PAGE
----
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We tested the hypothesis that evaluative bias in common ingroup contexts versus crossed categorization contexts can be associated with two distinct underlying processes. We reasoned that in common ingroup contexts, self-categorization, but not perceived complexity, would be positively related to intergroup bias. In contrast, in crossed categorization contexts, perceived complexity, but not self-categorization, would be negatively related to intergroup bias. In two studies, and in line with predictions, we found that while self-categorization and intergroup bias were related in common ingroup contexts, this was not the case in crossed categorization contexts. Moreover, we found that perceived category complexity, and not self-categorization, predicted bias in crossed categorization contexts. We discuss the implications of these findings for models of social categorization and intergroup bias. © 2010 American Psychological Association.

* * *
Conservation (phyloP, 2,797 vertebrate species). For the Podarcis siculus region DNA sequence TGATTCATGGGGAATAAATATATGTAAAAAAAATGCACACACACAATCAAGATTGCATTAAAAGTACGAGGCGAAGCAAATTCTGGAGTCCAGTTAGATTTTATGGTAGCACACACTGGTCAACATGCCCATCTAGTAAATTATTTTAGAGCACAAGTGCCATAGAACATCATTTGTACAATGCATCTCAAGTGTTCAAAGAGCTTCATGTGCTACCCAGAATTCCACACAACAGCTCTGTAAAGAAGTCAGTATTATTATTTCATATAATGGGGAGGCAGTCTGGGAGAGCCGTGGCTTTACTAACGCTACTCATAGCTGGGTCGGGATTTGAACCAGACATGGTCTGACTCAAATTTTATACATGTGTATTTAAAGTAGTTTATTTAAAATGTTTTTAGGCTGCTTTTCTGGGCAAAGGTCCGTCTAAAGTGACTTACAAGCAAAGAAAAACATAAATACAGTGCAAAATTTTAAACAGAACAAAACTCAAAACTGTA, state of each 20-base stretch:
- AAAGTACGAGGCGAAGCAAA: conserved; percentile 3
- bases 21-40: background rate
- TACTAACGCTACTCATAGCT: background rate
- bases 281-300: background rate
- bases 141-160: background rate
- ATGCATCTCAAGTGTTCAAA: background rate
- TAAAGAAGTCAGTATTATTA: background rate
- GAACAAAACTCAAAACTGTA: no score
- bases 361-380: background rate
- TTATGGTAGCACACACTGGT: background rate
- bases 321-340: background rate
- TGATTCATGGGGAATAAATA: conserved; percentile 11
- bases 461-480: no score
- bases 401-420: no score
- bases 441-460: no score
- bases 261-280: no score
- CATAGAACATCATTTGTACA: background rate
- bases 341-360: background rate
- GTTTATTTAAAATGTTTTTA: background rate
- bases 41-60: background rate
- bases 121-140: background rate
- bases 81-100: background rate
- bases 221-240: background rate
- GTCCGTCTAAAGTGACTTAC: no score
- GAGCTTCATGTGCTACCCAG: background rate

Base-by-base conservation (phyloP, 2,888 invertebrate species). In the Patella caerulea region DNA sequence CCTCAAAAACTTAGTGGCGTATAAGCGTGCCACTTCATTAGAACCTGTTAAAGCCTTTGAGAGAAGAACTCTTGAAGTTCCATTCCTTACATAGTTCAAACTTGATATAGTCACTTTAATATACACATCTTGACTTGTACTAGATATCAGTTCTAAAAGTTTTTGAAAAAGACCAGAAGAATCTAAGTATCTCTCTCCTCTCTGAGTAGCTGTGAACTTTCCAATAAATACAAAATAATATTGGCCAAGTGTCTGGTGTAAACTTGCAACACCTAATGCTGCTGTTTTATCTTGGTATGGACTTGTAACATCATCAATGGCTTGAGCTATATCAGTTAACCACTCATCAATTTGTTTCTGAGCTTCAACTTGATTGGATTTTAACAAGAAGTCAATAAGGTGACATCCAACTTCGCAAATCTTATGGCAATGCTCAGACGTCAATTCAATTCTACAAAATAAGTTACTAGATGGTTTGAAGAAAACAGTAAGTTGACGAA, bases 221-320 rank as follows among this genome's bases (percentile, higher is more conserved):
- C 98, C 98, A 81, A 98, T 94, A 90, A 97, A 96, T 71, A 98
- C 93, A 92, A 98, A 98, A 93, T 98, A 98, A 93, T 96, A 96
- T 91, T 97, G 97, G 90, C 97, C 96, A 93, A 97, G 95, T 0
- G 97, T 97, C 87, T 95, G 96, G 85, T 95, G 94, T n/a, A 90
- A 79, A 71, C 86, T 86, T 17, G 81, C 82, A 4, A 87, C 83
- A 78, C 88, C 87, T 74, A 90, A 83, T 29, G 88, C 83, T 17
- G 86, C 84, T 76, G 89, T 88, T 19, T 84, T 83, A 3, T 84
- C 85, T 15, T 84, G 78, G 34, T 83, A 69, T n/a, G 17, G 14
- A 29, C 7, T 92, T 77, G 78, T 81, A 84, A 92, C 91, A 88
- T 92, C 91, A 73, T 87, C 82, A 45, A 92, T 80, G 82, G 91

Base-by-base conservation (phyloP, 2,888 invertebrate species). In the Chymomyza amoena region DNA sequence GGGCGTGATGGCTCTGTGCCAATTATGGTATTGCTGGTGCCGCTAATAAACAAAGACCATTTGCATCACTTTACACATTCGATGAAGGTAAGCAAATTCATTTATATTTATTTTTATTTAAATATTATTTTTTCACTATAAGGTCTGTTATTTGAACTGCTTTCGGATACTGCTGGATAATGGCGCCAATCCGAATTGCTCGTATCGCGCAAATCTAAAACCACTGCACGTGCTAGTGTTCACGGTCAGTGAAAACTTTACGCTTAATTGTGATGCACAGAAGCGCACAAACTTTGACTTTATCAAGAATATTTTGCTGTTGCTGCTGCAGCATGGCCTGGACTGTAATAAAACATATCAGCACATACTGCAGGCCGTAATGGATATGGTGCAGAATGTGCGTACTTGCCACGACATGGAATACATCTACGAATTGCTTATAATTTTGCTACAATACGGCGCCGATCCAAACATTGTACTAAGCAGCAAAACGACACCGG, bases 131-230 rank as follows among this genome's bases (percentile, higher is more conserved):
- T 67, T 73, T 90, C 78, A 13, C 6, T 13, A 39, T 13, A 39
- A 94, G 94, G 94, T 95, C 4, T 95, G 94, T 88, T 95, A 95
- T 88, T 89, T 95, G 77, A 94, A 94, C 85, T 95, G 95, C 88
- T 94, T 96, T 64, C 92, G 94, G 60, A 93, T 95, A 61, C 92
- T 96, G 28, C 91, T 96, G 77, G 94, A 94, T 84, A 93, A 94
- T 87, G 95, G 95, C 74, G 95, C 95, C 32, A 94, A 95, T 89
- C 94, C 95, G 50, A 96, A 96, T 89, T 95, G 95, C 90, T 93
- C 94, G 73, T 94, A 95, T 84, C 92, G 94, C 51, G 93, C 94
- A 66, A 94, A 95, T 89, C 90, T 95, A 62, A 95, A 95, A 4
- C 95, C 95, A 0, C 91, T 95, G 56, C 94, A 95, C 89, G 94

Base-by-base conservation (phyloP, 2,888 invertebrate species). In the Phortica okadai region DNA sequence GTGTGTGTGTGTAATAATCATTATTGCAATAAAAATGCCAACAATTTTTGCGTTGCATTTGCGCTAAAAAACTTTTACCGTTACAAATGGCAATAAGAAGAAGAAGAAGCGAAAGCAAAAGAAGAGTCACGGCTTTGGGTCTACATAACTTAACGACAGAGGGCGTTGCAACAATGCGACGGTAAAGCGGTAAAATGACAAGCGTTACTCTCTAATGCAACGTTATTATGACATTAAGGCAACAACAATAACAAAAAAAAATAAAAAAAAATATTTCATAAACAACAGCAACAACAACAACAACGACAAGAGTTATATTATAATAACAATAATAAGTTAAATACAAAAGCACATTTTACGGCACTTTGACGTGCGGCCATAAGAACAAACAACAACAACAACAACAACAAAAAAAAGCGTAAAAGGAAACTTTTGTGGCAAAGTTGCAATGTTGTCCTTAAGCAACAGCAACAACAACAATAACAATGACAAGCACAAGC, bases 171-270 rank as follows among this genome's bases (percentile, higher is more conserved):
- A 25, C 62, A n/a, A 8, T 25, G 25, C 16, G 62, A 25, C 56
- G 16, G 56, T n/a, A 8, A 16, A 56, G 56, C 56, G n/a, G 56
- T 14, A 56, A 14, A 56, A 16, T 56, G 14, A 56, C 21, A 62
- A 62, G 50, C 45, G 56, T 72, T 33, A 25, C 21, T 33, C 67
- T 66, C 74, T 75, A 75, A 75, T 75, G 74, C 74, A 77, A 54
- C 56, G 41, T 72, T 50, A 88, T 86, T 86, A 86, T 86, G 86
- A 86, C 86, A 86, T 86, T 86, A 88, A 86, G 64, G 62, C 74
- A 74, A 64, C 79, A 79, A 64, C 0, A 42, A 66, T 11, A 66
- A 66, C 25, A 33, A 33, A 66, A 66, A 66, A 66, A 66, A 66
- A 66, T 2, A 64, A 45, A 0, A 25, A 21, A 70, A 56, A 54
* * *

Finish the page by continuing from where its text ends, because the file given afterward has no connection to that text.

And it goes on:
Original publication




Journal article


Group Dynamics

Publication Date





32 - 46